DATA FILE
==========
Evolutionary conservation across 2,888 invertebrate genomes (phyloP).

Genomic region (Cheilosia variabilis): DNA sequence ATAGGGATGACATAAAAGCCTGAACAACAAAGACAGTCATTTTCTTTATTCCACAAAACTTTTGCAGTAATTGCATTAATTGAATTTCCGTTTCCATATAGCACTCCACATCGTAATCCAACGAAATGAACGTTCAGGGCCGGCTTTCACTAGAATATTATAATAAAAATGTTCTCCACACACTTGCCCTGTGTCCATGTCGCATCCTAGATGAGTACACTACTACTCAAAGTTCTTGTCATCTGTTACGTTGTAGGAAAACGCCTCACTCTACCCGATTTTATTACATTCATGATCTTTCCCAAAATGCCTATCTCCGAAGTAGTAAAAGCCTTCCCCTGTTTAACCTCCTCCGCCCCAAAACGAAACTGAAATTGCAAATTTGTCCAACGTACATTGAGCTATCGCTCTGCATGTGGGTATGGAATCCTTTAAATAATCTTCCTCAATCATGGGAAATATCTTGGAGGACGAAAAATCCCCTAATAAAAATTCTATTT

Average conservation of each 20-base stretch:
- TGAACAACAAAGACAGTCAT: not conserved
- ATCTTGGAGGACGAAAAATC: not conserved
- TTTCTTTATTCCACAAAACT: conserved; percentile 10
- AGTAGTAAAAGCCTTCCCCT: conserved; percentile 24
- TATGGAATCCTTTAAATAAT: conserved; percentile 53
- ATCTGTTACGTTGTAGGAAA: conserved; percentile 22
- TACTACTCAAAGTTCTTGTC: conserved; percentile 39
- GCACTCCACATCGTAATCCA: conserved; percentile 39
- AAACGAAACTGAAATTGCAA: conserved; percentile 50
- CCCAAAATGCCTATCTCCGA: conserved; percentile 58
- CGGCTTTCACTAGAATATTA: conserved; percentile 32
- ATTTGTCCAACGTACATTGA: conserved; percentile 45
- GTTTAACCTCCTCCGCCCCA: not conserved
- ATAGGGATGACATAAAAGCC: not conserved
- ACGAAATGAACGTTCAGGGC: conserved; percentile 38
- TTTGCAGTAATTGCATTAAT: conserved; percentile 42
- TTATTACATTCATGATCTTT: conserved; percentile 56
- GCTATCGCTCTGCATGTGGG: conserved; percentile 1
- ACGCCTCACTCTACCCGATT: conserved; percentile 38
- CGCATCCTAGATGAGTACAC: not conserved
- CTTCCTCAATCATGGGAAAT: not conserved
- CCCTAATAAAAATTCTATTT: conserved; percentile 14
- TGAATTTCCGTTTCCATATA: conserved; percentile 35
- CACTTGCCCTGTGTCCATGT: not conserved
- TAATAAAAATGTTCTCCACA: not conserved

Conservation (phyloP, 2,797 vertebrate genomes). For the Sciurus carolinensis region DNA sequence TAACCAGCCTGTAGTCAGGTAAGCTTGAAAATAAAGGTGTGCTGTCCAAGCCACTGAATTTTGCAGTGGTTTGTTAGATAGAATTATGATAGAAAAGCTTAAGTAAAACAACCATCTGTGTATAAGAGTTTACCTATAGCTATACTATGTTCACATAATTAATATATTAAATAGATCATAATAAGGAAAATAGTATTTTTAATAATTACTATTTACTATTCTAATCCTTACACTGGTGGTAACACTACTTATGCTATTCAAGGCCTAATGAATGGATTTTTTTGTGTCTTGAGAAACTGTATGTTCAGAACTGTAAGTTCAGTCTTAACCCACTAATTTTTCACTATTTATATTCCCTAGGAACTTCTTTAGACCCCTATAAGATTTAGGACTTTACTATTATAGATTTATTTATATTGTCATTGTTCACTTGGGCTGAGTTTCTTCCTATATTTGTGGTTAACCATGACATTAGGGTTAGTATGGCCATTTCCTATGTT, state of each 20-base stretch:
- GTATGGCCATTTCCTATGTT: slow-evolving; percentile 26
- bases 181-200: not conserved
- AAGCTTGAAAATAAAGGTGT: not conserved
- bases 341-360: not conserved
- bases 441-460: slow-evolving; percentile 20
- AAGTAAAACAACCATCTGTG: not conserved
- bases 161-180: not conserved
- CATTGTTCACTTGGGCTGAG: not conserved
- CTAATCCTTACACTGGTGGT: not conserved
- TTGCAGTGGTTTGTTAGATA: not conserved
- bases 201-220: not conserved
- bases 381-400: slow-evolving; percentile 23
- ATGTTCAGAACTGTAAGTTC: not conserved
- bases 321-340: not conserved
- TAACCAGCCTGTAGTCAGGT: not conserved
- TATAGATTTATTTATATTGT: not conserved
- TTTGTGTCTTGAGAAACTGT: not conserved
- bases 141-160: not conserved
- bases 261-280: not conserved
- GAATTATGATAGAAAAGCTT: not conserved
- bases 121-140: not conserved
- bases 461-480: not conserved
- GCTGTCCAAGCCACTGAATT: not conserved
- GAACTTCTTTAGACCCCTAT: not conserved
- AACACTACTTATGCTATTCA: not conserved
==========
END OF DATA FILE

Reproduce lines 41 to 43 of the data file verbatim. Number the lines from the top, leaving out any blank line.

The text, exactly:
- bases 381-400: slow-evolving; percentile 23
- ATGTTCAGAACTGTAAGTTC: not conserved
- bases 321-340: not conserved